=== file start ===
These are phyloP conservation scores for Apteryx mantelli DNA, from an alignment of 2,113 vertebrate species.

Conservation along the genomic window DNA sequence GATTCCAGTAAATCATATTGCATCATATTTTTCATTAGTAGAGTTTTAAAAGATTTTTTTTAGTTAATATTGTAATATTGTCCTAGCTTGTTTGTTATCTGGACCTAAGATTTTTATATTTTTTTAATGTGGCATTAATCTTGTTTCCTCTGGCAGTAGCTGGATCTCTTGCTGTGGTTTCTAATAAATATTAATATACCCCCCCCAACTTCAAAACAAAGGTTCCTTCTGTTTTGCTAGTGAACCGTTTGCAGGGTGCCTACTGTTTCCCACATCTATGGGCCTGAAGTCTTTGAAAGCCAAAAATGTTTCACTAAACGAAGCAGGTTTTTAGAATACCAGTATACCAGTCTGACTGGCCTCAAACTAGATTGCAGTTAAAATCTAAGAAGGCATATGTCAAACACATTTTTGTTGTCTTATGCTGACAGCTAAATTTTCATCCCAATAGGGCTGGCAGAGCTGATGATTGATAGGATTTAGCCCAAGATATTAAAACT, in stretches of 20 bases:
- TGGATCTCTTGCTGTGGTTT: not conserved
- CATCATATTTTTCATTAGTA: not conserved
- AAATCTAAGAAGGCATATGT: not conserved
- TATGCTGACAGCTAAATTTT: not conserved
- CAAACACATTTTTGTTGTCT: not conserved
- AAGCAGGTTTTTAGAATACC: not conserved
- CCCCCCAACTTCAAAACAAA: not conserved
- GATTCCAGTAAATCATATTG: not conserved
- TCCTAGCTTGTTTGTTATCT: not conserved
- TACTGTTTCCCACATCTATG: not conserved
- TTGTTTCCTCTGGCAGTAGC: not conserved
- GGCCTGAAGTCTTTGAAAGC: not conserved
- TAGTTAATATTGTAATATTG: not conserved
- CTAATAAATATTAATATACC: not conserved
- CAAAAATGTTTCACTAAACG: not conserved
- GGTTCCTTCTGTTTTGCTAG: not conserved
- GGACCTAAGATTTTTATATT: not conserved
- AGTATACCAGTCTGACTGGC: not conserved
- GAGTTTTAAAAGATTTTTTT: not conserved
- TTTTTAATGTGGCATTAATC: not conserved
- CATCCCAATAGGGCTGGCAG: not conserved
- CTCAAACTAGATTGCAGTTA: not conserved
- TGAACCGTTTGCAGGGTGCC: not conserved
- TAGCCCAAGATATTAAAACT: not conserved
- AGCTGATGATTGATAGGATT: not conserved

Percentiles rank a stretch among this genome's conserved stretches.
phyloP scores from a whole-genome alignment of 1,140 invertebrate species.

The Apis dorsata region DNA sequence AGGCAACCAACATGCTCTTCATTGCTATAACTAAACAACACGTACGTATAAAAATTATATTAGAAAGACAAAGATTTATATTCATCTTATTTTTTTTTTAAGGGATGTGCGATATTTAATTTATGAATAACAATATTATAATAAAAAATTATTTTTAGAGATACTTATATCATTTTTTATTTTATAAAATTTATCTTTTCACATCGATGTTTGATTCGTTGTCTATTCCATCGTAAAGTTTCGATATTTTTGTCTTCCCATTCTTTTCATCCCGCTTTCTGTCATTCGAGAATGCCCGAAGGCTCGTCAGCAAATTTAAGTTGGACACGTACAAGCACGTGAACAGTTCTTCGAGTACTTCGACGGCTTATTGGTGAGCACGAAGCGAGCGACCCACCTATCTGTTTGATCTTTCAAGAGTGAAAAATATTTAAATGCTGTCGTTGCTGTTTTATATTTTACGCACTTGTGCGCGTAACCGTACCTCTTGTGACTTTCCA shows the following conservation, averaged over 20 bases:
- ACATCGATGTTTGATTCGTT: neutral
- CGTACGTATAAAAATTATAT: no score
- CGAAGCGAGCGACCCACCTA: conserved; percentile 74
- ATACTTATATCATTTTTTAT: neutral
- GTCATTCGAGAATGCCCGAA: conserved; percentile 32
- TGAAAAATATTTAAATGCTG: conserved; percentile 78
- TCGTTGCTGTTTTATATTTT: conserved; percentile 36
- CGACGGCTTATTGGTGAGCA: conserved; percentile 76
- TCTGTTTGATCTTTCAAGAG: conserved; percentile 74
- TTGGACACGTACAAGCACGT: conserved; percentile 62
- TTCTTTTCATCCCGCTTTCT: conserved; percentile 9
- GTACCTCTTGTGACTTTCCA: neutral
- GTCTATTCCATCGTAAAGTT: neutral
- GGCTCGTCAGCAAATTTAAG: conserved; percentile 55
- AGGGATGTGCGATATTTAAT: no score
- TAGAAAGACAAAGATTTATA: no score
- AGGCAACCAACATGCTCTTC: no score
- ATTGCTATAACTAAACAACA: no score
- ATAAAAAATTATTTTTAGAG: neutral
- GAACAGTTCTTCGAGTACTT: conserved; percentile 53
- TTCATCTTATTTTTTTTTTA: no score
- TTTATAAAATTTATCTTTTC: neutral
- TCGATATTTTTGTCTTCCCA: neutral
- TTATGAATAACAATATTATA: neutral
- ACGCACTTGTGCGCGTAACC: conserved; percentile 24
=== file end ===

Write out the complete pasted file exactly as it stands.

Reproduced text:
These are phyloP conservation scores for Apteryx mantelli DNA, from an alignment of 2,113 vertebrate species.

Conservation along the genomic window DNA sequence GATTCCAGTAAATCATATTGCATCATATTTTTCATTAGTAGAGTTTTAAAAGATTTTTTTTAGTTAATATTGTAATATTGTCCTAGCTTGTTTGTTATCTGGACCTAAGATTTTTATATTTTTTTAATGTGGCATTAATCTTGTTTCCTCTGGCAGTAGCTGGATCTCTTGCTGTGGTTTCTAATAAATATTAATATACCCCCCCCAACTTCAAAACAAAGGTTCCTTCTGTTTTGCTAGTGAACCGTTTGCAGGGTGCCTACTGTTTCCCACATCTATGGGCCTGAAGTCTTTGAAAGCCAAAAATGTTTCACTAAACGAAGCAGGTTTTTAGAATACCAGTATACCAGTCTGACTGGCCTCAAACTAGATTGCAGTTAAAATCTAAGAAGGCATATGTCAAACACATTTTTGTTGTCTTATGCTGACAGCTAAATTTTCATCCCAATAGGGCTGGCAGAGCTGATGATTGATAGGATTTAGCCCAAGATATTAAAACT, in stretches of 20 bases:
- TGGATCTCTTGCTGTGGTTT: not conserved
- CATCATATTTTTCATTAGTA: not conserved
- AAATCTAAGAAGGCATATGT: not conserved
- TATGCTGACAGCTAAATTTT: not conserved
- CAAACACATTTTTGTTGTCT: not conserved
- AAGCAGGTTTTTAGAATACC: not conserved
- CCCCCCAACTTCAAAACAAA: not conserved
- GATTCCAGTAAATCATATTG: not conserved
- TCCTAGCTTGTTTGTTATCT: not conserved
- TACTGTTTCCCACATCTATG: not conserved
- TTGTTTCCTCTGGCAGTAGC: not conserved
- GGCCTGAAGTCTTTGAAAGC: not conserved
- TAGTTAATATTGTAATATTG: not conserved
- CTAATAAATATTAATATACC: not conserved
- CAAAAATGTTTCACTAAACG: not conserved
- GGTTCCTTCTGTTTTGCTAG: not conserved
- GGACCTAAGATTTTTATATT: not conserved
- AGTATACCAGTCTGACTGGC: not conserved
- GAGTTTTAAAAGATTTTTTT: not conserved
- TTTTTAATGTGGCATTAATC: not conserved
- CATCCCAATAGGGCTGGCAG: not conserved
- CTCAAACTAGATTGCAGTTA: not conserved
- TGAACCGTTTGCAGGGTGCC: not conserved
- TAGCCCAAGATATTAAAACT: not conserved
- AGCTGATGATTGATAGGATT: not conserved

Percentiles rank a stretch among this genome's conserved stretches.
phyloP scores from a whole-genome alignment of 1,140 invertebrate species.

The Apis dorsata region DNA sequence AGGCAACCAACATGCTCTTCATTGCTATAACTAAACAACACGTACGTATAAAAATTATATTAGAAAGACAAAGATTTATATTCATCTTATTTTTTTTTTAAGGGATGTGCGATATTTAATTTATGAATAACAATATTATAATAAAAAATTATTTTTAGAGATACTTATATCATTTTTTATTTTATAAAATTTATCTTTTCACATCGATGTTTGATTCGTTGTCTATTCCATCGTAAAGTTTCGATATTTTTGTCTTCCCATTCTTTTCATCCCGCTTTCTGTCATTCGAGAATGCCCGAAGGCTCGTCAGCAAATTTAAGTTGGACACGTACAAGCACGTGAACAGTTCTTCGAGTACTTCGACGGCTTATTGGTGAGCACGAAGCGAGCGACCCACCTATCTGTTTGATCTTTCAAGAGTGAAAAATATTTAAATGCTGTCGTTGCTGTTTTATATTTTACGCACTTGTGCGCGTAACCGTACCTCTTGTGACTTTCCA shows the following conservation, averaged over 20 bases:
- ACATCGATGTTTGATTCGTT: neutral
- CGTACGTATAAAAATTATAT: no score
- CGAAGCGAGCGACCCACCTA: conserved; percentile 74
- ATACTTATATCATTTTTTAT: neutral
- GTCATTCGAGAATGCCCGAA: conserved; percentile 32
- TGAAAAATATTTAAATGCTG: conserved; percentile 78
- TCGTTGCTGTTTTATATTTT: conserved; percentile 36
- CGACGGCTTATTGGTGAGCA: conserved; percentile 76
- TCTGTTTGATCTTTCAAGAG: conserved; percentile 74
- TTGGACACGTACAAGCACGT: conserved; percentile 62
- TTCTTTTCATCCCGCTTTCT: conserved; percentile 9
- GTACCTCTTGTGACTTTCCA: neutral
- GTCTATTCCATCGTAAAGTT: neutral
- GGCTCGTCAGCAAATTTAAG: conserved; percentile 55
- AGGGATGTGCGATATTTAAT: no score
- TAGAAAGACAAAGATTTATA: no score
- AGGCAACCAACATGCTCTTC: no score
- ATTGCTATAACTAAACAACA: no score
- ATAAAAAATTATTTTTAGAG: neutral
- GAACAGTTCTTCGAGTACTT: conserved; percentile 53
- TTCATCTTATTTTTTTTTTA: no score
- TTTATAAAATTTATCTTTTC: neutral
- TCGATATTTTTGTCTTCCCA: neutral
- TTATGAATAACAATATTATA: neutral
- ACGCACTTGTGCGCGTAACC: conserved; percentile 24